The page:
Skip to content


  • Add this article to your LinkedIn page
  • Add this article to your Twitter feed
  • Add this article to your Facebook page
  • Email this article
  • View or print a PDF of this page
  • Share further
  • Add this article to your Pinterest board
  • Add this article to your Google page
  • Share this article on Reddit
  • Share this article on StumbleUpon
  • Bookmark this page

Developing products for export: lessons for defence from the consumer goods world

By Dave Smith, PA technology and innovation expert  

In today’s tough economic climate, governments across the world are being forced to rein in defence spend.

PA’s work with international defence organisations tells us that both large and smaller spenders face significant challenges. Budget sequestration is having just as dramatic an impact on US defence spend as the cuts to defence spending in the Nordic region. It’s clear that the defence industry must look to new markets for their future revenue. And the biggest opportunities for firms in the UK and US is to take the expertise they have developed over years of supplying the UK Ministry of Defence and US Department of Defense and start selling it to overseas and adjacent markets. Or is it?

For many years, PA’s technology team has been developing products for public and private companies across multiple sectors. Our experience suggests that, while an idea may be excellent in principle, this does not mean it will be simple to execute. The problem for many firms is that their competitors have had exactly the same idea. And the customer market for defence is like any other – it is built on relationships. These relationships typically take more time and investment than many businesses have at their disposal.

Talking the talk of diversification is easy – delivery will be the challenge for traditionally conservative defence companies. To be successful in these new markets, defence companies really have to start thinking more like consumer goods companies. They must bear in mind that one of the most popular items of military equipment ever produced – the AK47 assault rifle – owes much of its success to the same marketing focus that helped the iPhone dominate the mobile phone market 60 years later.

Give the market what the market wants

PA works with defence companies both in the UK and abroad, and we know that they tend to work with a customer-led mindset. They develop technology to meet a rigid military specification and then explore whether they could then sell it on to other customers. However, the focus must shift if these companies want to break into new markets: they need to consider what a market-led consumer goods company would do in their position. This means investing in marketing to establish what local defence buyers want and then creating generic products, tailored to satisfy demand. And it means responding fast to high-quality consumer feedback to iterate the product through different versions until it is exactly right.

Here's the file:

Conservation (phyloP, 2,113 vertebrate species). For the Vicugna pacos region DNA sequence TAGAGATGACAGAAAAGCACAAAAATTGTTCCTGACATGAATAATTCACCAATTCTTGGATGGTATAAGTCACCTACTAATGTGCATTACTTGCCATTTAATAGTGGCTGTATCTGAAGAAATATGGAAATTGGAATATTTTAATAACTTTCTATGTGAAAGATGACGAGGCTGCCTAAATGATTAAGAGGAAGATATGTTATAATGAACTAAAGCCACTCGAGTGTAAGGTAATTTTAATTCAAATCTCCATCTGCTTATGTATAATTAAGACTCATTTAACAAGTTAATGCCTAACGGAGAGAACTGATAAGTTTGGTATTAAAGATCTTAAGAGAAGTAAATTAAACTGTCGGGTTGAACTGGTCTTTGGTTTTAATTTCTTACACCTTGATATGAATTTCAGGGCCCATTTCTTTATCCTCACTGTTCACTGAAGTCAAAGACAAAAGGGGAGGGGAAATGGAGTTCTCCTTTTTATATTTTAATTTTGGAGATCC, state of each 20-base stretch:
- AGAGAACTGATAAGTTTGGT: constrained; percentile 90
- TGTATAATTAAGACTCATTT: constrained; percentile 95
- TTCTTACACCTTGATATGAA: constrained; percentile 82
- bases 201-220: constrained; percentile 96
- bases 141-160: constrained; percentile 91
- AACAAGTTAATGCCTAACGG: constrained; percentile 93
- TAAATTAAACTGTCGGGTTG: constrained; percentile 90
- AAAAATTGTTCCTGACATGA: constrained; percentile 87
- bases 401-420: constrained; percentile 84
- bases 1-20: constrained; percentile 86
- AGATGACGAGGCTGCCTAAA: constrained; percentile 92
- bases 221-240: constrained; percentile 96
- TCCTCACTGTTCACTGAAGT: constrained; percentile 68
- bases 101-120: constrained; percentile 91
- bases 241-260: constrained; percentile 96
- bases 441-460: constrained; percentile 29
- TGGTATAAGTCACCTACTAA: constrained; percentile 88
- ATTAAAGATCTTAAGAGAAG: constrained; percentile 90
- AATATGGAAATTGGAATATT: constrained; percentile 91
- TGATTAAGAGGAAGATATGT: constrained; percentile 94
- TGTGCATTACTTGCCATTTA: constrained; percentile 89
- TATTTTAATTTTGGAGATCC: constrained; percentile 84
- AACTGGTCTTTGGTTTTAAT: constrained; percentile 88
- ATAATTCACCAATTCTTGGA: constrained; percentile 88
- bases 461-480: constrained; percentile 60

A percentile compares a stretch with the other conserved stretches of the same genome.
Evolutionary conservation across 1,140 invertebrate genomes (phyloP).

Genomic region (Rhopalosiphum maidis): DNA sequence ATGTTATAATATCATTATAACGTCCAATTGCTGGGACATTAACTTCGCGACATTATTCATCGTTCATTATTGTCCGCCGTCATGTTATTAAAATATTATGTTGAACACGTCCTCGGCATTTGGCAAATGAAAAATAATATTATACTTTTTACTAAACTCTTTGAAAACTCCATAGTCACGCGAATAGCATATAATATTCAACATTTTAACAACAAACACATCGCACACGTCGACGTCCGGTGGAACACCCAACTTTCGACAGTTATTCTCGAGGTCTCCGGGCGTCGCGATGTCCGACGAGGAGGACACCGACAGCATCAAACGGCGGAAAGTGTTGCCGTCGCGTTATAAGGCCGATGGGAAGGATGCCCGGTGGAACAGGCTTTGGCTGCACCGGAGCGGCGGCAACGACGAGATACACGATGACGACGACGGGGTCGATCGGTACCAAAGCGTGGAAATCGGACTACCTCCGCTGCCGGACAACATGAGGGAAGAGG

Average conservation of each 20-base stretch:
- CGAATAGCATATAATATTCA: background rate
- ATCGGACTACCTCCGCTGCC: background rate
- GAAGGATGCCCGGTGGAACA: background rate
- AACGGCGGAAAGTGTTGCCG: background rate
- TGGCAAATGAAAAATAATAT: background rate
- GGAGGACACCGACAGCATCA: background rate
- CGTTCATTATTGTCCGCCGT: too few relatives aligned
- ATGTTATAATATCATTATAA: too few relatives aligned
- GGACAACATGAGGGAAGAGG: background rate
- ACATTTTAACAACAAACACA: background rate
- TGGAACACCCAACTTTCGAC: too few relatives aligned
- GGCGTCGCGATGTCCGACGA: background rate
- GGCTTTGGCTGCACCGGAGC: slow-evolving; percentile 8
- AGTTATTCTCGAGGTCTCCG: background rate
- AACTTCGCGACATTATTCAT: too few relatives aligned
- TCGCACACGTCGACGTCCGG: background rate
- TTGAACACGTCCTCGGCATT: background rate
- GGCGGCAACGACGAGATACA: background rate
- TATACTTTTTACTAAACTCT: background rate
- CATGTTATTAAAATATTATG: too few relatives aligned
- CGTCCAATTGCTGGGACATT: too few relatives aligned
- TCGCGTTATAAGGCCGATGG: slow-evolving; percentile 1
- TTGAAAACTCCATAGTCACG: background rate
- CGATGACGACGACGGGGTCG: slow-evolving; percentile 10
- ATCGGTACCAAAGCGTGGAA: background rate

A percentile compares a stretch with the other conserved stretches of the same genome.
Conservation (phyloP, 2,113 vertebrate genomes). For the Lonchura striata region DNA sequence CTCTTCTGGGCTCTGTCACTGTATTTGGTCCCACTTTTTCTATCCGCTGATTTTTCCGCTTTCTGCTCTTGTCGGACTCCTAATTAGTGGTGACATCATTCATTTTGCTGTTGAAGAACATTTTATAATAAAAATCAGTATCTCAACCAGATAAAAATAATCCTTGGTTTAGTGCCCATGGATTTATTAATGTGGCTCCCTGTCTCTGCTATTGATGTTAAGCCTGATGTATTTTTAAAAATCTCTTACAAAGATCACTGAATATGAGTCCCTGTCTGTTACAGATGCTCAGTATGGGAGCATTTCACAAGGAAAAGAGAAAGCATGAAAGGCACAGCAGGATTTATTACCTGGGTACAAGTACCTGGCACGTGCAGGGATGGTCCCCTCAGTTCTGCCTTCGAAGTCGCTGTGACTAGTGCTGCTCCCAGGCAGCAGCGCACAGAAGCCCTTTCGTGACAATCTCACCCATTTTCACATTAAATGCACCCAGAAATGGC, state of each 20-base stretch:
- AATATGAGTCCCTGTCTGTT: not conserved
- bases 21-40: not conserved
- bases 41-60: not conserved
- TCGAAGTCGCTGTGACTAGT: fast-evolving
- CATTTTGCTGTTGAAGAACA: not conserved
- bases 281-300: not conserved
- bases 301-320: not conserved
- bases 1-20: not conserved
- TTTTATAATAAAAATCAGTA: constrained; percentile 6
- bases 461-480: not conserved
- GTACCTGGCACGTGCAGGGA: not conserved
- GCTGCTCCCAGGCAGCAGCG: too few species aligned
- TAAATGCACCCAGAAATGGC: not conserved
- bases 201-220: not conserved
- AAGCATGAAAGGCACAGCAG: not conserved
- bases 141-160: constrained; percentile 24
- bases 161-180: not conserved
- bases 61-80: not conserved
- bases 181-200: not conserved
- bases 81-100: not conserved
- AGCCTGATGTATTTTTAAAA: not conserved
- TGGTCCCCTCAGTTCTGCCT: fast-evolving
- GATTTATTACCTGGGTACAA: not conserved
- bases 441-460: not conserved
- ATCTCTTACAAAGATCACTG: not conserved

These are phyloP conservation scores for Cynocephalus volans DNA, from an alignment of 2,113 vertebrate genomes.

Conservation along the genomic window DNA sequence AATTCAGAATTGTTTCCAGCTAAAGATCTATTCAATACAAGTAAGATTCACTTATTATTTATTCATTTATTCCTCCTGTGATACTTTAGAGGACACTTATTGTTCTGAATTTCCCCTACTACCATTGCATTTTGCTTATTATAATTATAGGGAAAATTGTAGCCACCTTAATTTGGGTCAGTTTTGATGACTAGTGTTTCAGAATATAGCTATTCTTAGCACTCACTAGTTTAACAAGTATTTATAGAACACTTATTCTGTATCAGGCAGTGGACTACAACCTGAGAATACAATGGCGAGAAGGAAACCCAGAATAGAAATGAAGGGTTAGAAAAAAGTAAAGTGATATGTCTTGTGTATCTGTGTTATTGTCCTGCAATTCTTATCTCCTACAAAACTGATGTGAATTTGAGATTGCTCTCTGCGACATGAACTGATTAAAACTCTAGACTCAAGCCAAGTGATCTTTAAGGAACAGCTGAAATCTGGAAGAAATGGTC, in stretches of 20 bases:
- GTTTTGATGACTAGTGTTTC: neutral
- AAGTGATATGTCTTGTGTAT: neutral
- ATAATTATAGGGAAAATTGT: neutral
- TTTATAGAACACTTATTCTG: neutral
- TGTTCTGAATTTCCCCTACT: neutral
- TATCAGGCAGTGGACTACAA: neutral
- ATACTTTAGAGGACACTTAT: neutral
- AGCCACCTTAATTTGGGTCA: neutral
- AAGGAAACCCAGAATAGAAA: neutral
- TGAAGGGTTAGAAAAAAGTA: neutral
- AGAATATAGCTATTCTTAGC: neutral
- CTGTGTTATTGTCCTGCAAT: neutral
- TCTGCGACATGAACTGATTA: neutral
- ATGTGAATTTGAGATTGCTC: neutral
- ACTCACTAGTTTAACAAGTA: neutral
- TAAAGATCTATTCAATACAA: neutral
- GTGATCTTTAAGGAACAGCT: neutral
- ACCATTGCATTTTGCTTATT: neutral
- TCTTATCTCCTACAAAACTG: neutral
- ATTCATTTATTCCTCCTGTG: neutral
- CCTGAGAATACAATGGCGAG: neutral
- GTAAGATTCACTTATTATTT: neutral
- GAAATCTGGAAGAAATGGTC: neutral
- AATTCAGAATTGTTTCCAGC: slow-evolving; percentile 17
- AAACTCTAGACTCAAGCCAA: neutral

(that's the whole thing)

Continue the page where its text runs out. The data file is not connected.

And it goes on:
Look beyond Olive Drab

When defence companies developed technology to meet a specification, everything down to the paint would be agreed in advance. It is worth remembering, however, that neither the iPhone nor the AK47 were built using new technology. What differentiated them both is design. They are both designed to be simple and easy to use, first and foremost. They matched performance to people wants not engineering excellence or orthodoxy. The iPhone, in particular, is designed to be aesthetically pleasing. If similar technology to yours is already available in the market, consider investing in design worthy of Sony or Apple to set your product apart from the drab square boxes being produced by your competitors. The design-led thinking that we use to generate market leading products with our FMCG designs is inevitably absent in normal defence programmes.

Understand how to operate overseas

If you are moving into overseas markets, you need to comply with government protocols. The government you are selling to may specify, for example, that your product is produced locally. There may be cost benefits to this, but there are also potential risks to your IP. This is something that fast-moving consumer goods companies have to deal with all the time. The answer may involve designing your product so the part of it with the most valuable IP is made securely and is then 'bolted on' locally to the finished product. Again, thinking about protection from piracy is a new approach for many in defence who excel at meeting security needs.

For defence companies, moving into markets overseas is less of a short-term fix and more of a complete change in mindset. As other companies have shown – notably engineering firms like Siemens Medical that completely reinvented themselves when they put customers first – the new mindset is within reach. Industries can adapt and thrive.

To find out more about how we can help you diversify and develop winning products, please contact us now.

PAnorama Defence Companies borrowed skills /our-thinking/why-defence-companies-need-to-borrow-skills-from-the-consumer-goods-world/

Contact the defence and security team

By using this website, you accept the use of cookies. For more information on how to manage cookies, please read our privacy policy.